ASHTAM (Ash NOTAM)
This is to notify aviators and ground crews of ash or dust within an airspace causing flight difficulties. An example is when a volcano erupts and flights scheduled to go through the affected area are canceled.
SNOWTAM (Snow NOTAM)
SNOWTAMs are to notify aviators and ground crews of the presence, removal and projected removal of snow hazards. These include:
- Standing water
When these conditions are present on the runways, they create hazards. A SNOWTAM is valid for 24 hours. If a significant change takes place, another SNOWTAM will be issued.
BIRDTAM (Bird NOTAM)
A bird NOTAM is almost exactly what it sounds like. It means a flock of birds is sighted in a significant flight path. Although that might not seem like much, birds are a significant hazard to plane engines.
Class I NOTAM
Class 1 NOTAMs are regular NOTAMs periodically issued through the telecommunications system.
Class II NOTAM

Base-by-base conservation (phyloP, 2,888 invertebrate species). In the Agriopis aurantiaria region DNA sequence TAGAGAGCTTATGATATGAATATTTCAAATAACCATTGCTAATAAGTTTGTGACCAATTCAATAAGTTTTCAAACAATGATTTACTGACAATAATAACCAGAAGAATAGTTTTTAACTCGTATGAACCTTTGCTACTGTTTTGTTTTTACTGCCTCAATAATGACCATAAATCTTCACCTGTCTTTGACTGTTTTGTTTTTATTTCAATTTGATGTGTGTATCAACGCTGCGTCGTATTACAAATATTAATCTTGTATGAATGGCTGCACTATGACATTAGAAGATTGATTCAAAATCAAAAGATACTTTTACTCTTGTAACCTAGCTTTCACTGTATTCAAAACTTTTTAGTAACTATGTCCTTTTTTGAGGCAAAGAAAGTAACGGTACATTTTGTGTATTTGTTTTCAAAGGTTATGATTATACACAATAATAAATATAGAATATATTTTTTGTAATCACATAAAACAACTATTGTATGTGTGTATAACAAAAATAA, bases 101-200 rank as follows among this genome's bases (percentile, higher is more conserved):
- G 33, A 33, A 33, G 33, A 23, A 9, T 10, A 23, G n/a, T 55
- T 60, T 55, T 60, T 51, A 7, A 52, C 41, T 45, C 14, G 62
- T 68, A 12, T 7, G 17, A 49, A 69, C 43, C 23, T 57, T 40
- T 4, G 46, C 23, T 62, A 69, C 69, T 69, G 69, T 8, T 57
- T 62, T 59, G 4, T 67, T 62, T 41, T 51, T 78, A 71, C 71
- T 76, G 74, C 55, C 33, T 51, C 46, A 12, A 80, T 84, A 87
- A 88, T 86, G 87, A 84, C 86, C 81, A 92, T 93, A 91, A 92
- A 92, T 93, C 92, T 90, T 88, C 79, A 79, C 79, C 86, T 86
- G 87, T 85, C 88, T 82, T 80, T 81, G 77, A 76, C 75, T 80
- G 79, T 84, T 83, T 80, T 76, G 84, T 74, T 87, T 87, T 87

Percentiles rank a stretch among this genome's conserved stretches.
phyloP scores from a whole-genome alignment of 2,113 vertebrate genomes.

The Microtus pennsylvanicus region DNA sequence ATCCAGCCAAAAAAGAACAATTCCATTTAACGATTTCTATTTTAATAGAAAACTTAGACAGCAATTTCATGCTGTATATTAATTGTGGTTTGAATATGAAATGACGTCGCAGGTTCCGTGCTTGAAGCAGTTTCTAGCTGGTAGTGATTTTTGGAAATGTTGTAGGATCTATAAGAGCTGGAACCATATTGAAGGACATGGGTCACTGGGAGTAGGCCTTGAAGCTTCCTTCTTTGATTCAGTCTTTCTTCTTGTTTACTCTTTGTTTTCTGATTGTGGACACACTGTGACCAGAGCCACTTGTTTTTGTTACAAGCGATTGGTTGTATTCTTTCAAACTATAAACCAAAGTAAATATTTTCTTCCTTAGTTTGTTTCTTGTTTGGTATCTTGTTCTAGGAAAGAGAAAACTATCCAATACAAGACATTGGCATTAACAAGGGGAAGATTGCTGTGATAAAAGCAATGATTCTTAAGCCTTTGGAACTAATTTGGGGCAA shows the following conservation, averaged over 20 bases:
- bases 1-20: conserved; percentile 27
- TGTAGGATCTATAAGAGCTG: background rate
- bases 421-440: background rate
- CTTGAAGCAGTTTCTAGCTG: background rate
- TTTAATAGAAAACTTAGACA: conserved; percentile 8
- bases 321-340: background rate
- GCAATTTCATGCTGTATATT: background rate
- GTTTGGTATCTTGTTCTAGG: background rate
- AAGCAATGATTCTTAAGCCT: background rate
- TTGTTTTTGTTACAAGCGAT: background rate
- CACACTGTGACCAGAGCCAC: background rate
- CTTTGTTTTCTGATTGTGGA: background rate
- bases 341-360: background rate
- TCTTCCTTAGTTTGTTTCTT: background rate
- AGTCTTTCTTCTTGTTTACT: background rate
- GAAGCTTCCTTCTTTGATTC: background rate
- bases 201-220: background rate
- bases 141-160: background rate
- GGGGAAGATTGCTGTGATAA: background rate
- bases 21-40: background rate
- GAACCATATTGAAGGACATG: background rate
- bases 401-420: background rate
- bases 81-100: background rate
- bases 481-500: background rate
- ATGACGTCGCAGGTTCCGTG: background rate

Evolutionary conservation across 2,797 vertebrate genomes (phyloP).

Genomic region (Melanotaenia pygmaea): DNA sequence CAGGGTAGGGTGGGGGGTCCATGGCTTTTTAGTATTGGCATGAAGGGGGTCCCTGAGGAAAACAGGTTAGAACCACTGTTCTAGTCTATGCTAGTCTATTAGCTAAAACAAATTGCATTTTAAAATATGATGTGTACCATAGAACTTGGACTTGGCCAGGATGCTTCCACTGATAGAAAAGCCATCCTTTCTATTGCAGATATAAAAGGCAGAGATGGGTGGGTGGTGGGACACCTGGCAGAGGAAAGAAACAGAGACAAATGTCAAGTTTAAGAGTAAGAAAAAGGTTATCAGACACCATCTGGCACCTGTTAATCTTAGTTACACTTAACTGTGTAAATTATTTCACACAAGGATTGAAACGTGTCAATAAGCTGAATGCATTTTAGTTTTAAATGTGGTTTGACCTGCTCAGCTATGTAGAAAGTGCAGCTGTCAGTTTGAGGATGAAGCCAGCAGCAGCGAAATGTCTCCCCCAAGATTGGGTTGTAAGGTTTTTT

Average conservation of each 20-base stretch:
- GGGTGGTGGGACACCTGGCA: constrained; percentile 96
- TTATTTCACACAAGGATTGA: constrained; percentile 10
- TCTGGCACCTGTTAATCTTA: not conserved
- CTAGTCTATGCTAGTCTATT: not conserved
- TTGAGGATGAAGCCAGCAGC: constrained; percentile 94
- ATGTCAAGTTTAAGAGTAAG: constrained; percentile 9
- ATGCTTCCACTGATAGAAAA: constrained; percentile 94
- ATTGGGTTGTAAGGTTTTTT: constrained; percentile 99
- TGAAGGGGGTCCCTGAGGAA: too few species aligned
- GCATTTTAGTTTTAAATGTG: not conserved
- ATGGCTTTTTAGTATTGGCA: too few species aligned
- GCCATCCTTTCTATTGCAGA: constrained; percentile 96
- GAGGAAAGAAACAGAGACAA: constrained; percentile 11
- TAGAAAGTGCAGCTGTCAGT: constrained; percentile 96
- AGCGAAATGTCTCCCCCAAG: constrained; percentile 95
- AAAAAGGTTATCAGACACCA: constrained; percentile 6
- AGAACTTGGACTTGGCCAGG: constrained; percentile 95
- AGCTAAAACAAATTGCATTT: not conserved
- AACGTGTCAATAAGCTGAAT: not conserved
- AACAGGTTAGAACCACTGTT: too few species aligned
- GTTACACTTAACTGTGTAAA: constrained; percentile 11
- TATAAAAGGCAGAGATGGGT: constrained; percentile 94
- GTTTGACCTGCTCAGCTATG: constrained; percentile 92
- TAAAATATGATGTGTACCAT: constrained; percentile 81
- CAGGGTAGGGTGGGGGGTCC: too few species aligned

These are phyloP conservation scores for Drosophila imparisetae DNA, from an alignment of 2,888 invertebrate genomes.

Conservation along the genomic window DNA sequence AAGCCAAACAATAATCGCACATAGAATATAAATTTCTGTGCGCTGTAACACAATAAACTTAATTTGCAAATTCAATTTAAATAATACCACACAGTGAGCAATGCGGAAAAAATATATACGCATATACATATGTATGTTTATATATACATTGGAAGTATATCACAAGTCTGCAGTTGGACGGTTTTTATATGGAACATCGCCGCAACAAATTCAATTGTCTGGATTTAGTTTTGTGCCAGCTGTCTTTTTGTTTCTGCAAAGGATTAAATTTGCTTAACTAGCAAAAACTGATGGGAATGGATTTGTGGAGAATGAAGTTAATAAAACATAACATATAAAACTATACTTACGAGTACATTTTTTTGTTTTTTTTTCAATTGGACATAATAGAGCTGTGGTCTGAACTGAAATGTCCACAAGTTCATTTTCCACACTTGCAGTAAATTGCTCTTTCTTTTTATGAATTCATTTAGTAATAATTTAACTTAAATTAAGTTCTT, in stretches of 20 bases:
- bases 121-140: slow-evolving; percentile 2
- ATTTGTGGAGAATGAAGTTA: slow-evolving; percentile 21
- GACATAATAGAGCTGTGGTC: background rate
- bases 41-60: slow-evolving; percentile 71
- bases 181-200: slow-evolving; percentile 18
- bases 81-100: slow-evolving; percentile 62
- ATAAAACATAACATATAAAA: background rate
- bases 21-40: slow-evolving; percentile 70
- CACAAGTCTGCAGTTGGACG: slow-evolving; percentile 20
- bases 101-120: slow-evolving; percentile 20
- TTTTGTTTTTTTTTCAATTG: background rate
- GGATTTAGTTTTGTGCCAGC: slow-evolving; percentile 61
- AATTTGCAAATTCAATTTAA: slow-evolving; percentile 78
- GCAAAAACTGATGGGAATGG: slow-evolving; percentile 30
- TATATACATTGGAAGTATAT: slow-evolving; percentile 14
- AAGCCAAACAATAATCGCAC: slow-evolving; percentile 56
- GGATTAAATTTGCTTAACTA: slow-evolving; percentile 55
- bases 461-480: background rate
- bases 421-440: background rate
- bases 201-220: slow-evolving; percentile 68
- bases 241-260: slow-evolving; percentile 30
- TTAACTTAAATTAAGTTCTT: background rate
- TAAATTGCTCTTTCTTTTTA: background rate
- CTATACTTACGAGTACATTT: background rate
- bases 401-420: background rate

Class 2 NOTAMs are regular NOTAMs but are not issued through the telecommunications system. They are published on the normal AIP cycle of 28 days.
All of these types are important, and you need to be able to go through them before your flight.
How To Check NOTAMs
Now that you know what NOTAMS are, you might be wondering how to check NOTAMs. If you have internet connectivity, you can check NOTAMs through the FAA’s website or call 1-800-WX-BRIEF for a weather briefing. This can be a lengthy process where you might miss something. Many pilots have to go through the most recent version of the Aeronautical Information Publication.
These publications come out every 28 days but will not alert you to some of the temporary changes or changes that are made during the 28-day cycle.
Who Should Use NOTAMs?
Anyone who is a pilot, flies anything or works in the ground crew for an airport should be familiar with NOTAMs. Pilots and those who fly drones absolutely need to check for NOTAMs every time they fly.
NOTAMs should be a part of any pilot’s flight kit, and an updated version should be researched before taking any flight. A pilot’s flight kit has to contain all the safety, instructional and checklists for the plane they are flying.
All of this information can be easily stored in Fluix. Your pilots, ground crew and workforce can have the information they need at the touch of a button.